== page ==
My party is currently in opposition so if the socialist government now approves some new strategies certainly I wouldn’t have much admiration. I do not know, however, this particular strategy. I haven’t noticed any serious debate about this in my country even in the media. The minister of finance owns 50% of the media in my country, which I consider a dangerous development, but even if they are running the media, there is nothing about this strategy, so I do not know what this is about. Regarding Europe – my party is not against the European Union, we are together with the British Conservative in favor of reforming the EU, to make it less bureaucratic. We like Europe as an environment where all those key freedoms – freedom of movement of people, goods, capital, services. That is the great advantage, that is something the people from my and your country benefit from. You are still waiting for a lot of things including the freedom of movement of the people. So lets concentrate on the those issues instead of building another empire, because to have a vegetarian empire is not what causes respect among others and what generates enough support amongst the people in Europe. So it must be democratic and it must be free market, the organisation – we are living in free conditions when we could realise our dream in education, business etc. but in some areas Europe is different. So, to expect to build US of Europe as a federal state – we are not ready for that and in speeding up we can cause even more damages than benefits. A classic example is the Euro zone. Some countries were accepted, like Greece, and they were not ready, and we saw what happened. And it is now an extremely complicated situation. Because what shall we do – to turn our back on Greek – that is not good because it means to open the gates for Putin – something that Churchill would never allow! Or to decide to pay to them forever – that is something that can change the politics in Germany, in Scandinavia, Netherlands in way that could be too risky – more nationalistic movements. So sometimes to go slowly is better than to speed up without being really ready.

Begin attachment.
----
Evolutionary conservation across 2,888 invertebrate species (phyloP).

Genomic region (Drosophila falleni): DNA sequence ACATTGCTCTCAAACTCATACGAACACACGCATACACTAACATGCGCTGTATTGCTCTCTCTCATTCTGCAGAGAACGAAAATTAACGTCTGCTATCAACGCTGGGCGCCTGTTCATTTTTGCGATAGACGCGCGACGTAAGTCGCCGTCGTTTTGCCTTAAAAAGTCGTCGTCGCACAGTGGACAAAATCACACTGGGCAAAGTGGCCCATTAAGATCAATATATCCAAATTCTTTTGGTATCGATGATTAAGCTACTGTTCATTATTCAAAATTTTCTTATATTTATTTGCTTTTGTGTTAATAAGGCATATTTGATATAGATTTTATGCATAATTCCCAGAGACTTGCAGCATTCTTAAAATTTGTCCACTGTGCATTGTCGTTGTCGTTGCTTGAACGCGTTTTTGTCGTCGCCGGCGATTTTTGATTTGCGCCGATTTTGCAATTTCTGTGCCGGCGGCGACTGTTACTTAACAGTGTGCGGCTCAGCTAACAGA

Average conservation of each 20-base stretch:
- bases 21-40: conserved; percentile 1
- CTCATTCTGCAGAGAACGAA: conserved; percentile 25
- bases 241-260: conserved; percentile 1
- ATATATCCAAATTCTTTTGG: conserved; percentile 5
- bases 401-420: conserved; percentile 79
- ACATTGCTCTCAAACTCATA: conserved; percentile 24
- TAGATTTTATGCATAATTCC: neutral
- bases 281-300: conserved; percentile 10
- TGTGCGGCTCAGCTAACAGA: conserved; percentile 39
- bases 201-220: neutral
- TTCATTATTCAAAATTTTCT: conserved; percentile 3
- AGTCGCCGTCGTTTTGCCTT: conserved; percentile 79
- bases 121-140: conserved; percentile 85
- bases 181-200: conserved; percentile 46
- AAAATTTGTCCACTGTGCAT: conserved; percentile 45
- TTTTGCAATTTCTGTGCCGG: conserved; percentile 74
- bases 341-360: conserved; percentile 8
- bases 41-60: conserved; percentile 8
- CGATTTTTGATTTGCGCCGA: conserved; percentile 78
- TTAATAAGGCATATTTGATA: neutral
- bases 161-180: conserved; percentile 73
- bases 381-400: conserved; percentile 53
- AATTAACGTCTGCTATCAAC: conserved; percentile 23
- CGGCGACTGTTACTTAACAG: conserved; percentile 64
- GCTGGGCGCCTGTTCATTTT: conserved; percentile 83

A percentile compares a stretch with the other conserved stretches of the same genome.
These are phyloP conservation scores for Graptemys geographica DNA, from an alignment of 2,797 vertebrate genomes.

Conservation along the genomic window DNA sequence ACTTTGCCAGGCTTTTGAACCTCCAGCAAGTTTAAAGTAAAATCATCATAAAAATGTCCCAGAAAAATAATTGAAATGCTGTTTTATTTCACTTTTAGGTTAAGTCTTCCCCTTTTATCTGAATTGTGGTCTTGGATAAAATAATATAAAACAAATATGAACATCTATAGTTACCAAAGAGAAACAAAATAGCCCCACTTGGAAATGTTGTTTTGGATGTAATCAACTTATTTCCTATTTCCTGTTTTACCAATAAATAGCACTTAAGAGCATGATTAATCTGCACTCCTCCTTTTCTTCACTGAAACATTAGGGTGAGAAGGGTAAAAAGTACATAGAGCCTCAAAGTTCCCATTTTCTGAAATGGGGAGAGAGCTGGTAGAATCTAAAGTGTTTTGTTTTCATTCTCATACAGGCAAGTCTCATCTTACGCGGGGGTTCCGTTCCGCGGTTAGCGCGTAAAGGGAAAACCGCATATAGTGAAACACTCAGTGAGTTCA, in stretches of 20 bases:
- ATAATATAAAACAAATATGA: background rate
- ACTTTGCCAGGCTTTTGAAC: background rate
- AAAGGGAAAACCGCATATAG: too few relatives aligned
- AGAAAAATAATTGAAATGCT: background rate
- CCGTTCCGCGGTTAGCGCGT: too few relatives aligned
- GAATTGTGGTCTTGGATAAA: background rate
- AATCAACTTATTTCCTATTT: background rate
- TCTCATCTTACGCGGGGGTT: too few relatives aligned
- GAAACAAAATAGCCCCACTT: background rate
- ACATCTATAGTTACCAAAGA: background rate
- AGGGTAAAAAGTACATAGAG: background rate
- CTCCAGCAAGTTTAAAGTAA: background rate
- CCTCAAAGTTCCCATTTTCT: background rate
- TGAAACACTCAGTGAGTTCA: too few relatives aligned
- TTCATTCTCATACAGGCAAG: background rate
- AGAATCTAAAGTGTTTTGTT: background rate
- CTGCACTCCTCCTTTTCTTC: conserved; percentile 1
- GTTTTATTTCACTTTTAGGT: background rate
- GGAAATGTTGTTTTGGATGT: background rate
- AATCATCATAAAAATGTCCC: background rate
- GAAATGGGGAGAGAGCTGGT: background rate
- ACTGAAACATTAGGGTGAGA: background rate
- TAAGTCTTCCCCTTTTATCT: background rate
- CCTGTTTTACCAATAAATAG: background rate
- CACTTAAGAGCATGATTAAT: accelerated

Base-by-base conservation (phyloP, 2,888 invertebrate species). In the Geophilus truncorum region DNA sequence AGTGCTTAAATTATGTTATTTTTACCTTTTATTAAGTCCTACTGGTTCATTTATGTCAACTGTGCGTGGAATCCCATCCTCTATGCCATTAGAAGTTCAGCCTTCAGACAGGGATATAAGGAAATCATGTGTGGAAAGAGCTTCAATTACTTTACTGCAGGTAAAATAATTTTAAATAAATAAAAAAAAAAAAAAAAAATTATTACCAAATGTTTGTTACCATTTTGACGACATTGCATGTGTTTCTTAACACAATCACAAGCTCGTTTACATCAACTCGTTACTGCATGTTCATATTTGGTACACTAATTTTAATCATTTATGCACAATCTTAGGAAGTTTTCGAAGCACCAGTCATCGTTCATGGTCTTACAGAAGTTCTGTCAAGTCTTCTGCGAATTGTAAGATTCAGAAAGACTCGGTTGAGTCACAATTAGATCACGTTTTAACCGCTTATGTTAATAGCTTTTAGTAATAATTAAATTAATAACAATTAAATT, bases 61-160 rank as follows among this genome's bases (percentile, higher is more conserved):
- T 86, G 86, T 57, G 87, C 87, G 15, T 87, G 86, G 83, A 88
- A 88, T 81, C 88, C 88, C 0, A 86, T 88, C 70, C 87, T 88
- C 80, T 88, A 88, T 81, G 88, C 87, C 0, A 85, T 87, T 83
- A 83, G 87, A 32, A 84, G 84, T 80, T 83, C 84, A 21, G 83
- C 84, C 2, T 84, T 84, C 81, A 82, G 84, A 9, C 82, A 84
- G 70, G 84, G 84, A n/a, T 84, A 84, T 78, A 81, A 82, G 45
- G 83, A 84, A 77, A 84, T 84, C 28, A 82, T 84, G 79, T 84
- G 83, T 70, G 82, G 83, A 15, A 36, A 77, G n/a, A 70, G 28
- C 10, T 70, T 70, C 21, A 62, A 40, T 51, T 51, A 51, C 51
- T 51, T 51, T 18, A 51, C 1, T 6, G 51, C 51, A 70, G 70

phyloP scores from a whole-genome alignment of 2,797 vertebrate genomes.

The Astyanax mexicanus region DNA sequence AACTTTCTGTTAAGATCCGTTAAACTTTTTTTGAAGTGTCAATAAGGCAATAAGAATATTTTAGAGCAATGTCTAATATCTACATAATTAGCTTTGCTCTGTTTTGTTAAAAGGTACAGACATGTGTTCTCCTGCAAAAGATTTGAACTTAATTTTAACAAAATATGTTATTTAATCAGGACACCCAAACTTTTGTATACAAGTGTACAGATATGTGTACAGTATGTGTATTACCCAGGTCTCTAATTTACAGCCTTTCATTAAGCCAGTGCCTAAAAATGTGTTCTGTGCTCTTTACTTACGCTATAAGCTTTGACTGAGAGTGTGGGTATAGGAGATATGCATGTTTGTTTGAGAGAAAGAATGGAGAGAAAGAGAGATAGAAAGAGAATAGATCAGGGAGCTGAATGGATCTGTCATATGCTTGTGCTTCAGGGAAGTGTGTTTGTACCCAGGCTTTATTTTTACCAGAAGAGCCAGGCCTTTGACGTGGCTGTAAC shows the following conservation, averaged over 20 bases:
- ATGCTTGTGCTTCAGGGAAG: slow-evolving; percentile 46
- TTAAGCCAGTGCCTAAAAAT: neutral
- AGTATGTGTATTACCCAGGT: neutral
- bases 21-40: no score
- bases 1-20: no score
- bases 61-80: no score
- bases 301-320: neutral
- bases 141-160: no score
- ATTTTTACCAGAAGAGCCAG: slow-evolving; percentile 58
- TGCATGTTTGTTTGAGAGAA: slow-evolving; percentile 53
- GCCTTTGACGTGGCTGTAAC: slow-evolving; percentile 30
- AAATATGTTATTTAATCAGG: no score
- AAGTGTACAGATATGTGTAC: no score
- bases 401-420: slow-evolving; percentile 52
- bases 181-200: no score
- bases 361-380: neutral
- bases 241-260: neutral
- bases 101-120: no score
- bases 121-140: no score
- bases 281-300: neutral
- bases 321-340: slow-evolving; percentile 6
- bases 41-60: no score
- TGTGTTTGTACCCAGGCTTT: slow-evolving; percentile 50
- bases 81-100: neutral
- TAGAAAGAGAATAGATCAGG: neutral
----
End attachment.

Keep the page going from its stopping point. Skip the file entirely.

According to an US report on human rights from 2013 Bulgaria and Czech Republic are still lagging behind and attention should be paid to gender equality, transparency, corruption. How do you interpret that?
When I was assuming some responsibility in the public office I have always had women around, and in the top positions – deputy ministers, so on the one hand women have always had chance , when I was building the teams to assume to get a position. That is not a secret, everybody knows that. At the same time as a liberal, I am against social engineering in accepting and accommodating the various quotas. I think that the people have to assume their position based on their experiences, knowledge, skills, not according their sex. That is my deep conviction, that my party would stand behind. May be some Americans are writing some report by the Obama administration, the so called left progressive agenda disseminated by some European socialist, but that is a normal ideological disagreement which has nothing to do with the security where we are really interested in – keeping the Transatlantic bond and the US cooperation strong. I think dealing with Putin is more important than discussing the LGBT rights in Moscow.
Bulgaria is the least satisfied country in Europe and one of the saddest in the world according to recent researches and that is shaping as a trend in the past years. Czech Republic on the other hand is in the golden middle? Can we blame it on the political system?
Czechs are known to be skeptical and I don’t know how to measure their happiness But the fact is that we do have some comparative advantages which have nothing to do with the qualities of the Czechs and the Bulgarians – we have may be more comfortable geographical locations – it’s easier to get to Prague than Sofia – by car, by plane..etc. On the other hand, you can be still considered part of this unstable Balkan Peninsula. This however isn’t something that make you less imported in my eyes or in my mind. I think that Bulgarians are trying to do what they can. However, I noticed that there is still the debate about the role of the Communist society. We did get rid of that narrative long ago and that was one of the main purposes of my visit . Everything, however, is in your own hands – we can not do this on your behalf.
*Read the Bulgarian translation of the interview at http://www.forumnews.bg/post/40947/